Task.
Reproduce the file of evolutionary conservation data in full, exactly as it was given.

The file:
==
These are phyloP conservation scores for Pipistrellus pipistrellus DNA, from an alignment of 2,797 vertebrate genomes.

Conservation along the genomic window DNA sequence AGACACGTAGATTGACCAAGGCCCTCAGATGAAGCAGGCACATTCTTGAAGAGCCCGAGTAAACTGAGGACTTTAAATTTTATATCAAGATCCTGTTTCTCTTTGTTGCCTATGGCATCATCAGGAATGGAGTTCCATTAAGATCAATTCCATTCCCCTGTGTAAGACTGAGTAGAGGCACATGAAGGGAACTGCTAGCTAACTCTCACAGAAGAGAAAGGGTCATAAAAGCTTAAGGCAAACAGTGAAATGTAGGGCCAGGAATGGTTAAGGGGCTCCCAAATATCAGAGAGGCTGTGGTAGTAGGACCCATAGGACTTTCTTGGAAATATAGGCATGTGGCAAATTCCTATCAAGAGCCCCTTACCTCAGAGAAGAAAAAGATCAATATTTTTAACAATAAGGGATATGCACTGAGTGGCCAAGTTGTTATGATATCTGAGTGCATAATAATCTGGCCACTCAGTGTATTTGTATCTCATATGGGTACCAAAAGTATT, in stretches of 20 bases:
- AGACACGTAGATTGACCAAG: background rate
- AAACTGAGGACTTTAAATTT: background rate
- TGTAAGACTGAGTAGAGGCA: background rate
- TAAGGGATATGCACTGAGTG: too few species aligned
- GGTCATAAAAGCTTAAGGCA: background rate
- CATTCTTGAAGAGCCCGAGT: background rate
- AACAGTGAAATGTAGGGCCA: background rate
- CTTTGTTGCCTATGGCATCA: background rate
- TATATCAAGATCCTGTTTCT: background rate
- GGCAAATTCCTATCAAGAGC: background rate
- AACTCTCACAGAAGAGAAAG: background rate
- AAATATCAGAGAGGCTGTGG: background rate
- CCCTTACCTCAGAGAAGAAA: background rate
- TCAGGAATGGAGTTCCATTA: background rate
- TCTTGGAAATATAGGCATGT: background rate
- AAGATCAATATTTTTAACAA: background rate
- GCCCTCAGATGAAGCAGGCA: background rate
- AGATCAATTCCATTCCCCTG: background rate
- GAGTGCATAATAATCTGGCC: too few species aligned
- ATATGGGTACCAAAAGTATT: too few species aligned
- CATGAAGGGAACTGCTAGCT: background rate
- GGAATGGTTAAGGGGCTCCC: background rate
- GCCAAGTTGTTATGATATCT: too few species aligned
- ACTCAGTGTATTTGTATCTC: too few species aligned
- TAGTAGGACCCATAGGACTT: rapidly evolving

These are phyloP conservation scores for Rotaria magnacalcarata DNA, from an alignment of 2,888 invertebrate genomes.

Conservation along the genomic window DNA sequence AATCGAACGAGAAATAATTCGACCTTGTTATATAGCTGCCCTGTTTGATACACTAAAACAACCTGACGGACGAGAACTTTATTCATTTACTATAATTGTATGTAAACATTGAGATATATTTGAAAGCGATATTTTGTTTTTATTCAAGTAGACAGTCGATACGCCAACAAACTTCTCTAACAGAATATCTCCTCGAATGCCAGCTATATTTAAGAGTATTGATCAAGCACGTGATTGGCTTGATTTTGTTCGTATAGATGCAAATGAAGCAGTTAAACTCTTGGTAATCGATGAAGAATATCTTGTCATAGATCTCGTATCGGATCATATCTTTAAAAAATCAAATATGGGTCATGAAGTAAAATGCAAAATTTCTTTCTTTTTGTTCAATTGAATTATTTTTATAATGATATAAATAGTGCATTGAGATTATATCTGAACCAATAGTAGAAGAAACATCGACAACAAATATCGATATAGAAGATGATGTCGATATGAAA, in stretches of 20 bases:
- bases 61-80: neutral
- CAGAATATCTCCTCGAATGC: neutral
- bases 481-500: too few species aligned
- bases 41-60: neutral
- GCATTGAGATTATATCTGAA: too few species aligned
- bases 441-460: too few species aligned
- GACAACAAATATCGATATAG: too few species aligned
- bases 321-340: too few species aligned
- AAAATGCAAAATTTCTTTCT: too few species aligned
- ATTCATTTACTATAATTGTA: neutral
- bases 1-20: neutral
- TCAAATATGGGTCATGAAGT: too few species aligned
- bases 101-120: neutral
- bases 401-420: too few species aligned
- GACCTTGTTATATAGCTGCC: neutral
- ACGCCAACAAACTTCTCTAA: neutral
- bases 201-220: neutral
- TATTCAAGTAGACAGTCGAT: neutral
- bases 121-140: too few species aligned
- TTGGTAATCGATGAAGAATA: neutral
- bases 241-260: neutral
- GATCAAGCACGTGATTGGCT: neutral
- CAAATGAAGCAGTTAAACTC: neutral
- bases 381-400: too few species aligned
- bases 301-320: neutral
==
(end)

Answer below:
These are phyloP conservation scores for Pipistrellus pipistrellus DNA, from an alignment of 2,797 vertebrate genomes.

Conservation along the genomic window DNA sequence AGACACGTAGATTGACCAAGGCCCTCAGATGAAGCAGGCACATTCTTGAAGAGCCCGAGTAAACTGAGGACTTTAAATTTTATATCAAGATCCTGTTTCTCTTTGTTGCCTATGGCATCATCAGGAATGGAGTTCCATTAAGATCAATTCCATTCCCCTGTGTAAGACTGAGTAGAGGCACATGAAGGGAACTGCTAGCTAACTCTCACAGAAGAGAAAGGGTCATAAAAGCTTAAGGCAAACAGTGAAATGTAGGGCCAGGAATGGTTAAGGGGCTCCCAAATATCAGAGAGGCTGTGGTAGTAGGACCCATAGGACTTTCTTGGAAATATAGGCATGTGGCAAATTCCTATCAAGAGCCCCTTACCTCAGAGAAGAAAAAGATCAATATTTTTAACAATAAGGGATATGCACTGAGTGGCCAAGTTGTTATGATATCTGAGTGCATAATAATCTGGCCACTCAGTGTATTTGTATCTCATATGGGTACCAAAAGTATT, in stretches of 20 bases:
- AGACACGTAGATTGACCAAG: background rate
- AAACTGAGGACTTTAAATTT: background rate
- TGTAAGACTGAGTAGAGGCA: background rate
- TAAGGGATATGCACTGAGTG: too few species aligned
- GGTCATAAAAGCTTAAGGCA: background rate
- CATTCTTGAAGAGCCCGAGT: background rate
- AACAGTGAAATGTAGGGCCA: background rate
- CTTTGTTGCCTATGGCATCA: background rate
- TATATCAAGATCCTGTTTCT: background rate
- GGCAAATTCCTATCAAGAGC: background rate
- AACTCTCACAGAAGAGAAAG: background rate
- AAATATCAGAGAGGCTGTGG: background rate
- CCCTTACCTCAGAGAAGAAA: background rate
- TCAGGAATGGAGTTCCATTA: background rate
- TCTTGGAAATATAGGCATGT: background rate
- AAGATCAATATTTTTAACAA: background rate
- GCCCTCAGATGAAGCAGGCA: background rate
- AGATCAATTCCATTCCCCTG: background rate
- GAGTGCATAATAATCTGGCC: too few species aligned
- ATATGGGTACCAAAAGTATT: too few species aligned
- CATGAAGGGAACTGCTAGCT: background rate
- GGAATGGTTAAGGGGCTCCC: background rate
- GCCAAGTTGTTATGATATCT: too few species aligned
- ACTCAGTGTATTTGTATCTC: too few species aligned
- TAGTAGGACCCATAGGACTT: rapidly evolving

These are phyloP conservation scores for Rotaria magnacalcarata DNA, from an alignment of 2,888 invertebrate genomes.

Conservation along the genomic window DNA sequence AATCGAACGAGAAATAATTCGACCTTGTTATATAGCTGCCCTGTTTGATACACTAAAACAACCTGACGGACGAGAACTTTATTCATTTACTATAATTGTATGTAAACATTGAGATATATTTGAAAGCGATATTTTGTTTTTATTCAAGTAGACAGTCGATACGCCAACAAACTTCTCTAACAGAATATCTCCTCGAATGCCAGCTATATTTAAGAGTATTGATCAAGCACGTGATTGGCTTGATTTTGTTCGTATAGATGCAAATGAAGCAGTTAAACTCTTGGTAATCGATGAAGAATATCTTGTCATAGATCTCGTATCGGATCATATCTTTAAAAAATCAAATATGGGTCATGAAGTAAAATGCAAAATTTCTTTCTTTTTGTTCAATTGAATTATTTTTATAATGATATAAATAGTGCATTGAGATTATATCTGAACCAATAGTAGAAGAAACATCGACAACAAATATCGATATAGAAGATGATGTCGATATGAAA, in stretches of 20 bases:
- bases 61-80: neutral
- CAGAATATCTCCTCGAATGC: neutral
- bases 481-500: too few species aligned
- bases 41-60: neutral
- GCATTGAGATTATATCTGAA: too few species aligned
- bases 441-460: too few species aligned
- GACAACAAATATCGATATAG: too few species aligned
- bases 321-340: too few species aligned
- AAAATGCAAAATTTCTTTCT: too few species aligned
- ATTCATTTACTATAATTGTA: neutral
- bases 1-20: neutral
- TCAAATATGGGTCATGAAGT: too few species aligned
- bases 101-120: neutral
- bases 401-420: too few species aligned
- GACCTTGTTATATAGCTGCC: neutral
- ACGCCAACAAACTTCTCTAA: neutral
- bases 201-220: neutral
- TATTCAAGTAGACAGTCGAT: neutral
- bases 121-140: too few species aligned
- TTGGTAATCGATGAAGAATA: neutral
- bases 241-260: neutral
- GATCAAGCACGTGATTGGCT: neutral
- CAAATGAAGCAGTTAAACTC: neutral
- bases 381-400: too few species aligned
- bases 301-320: neutral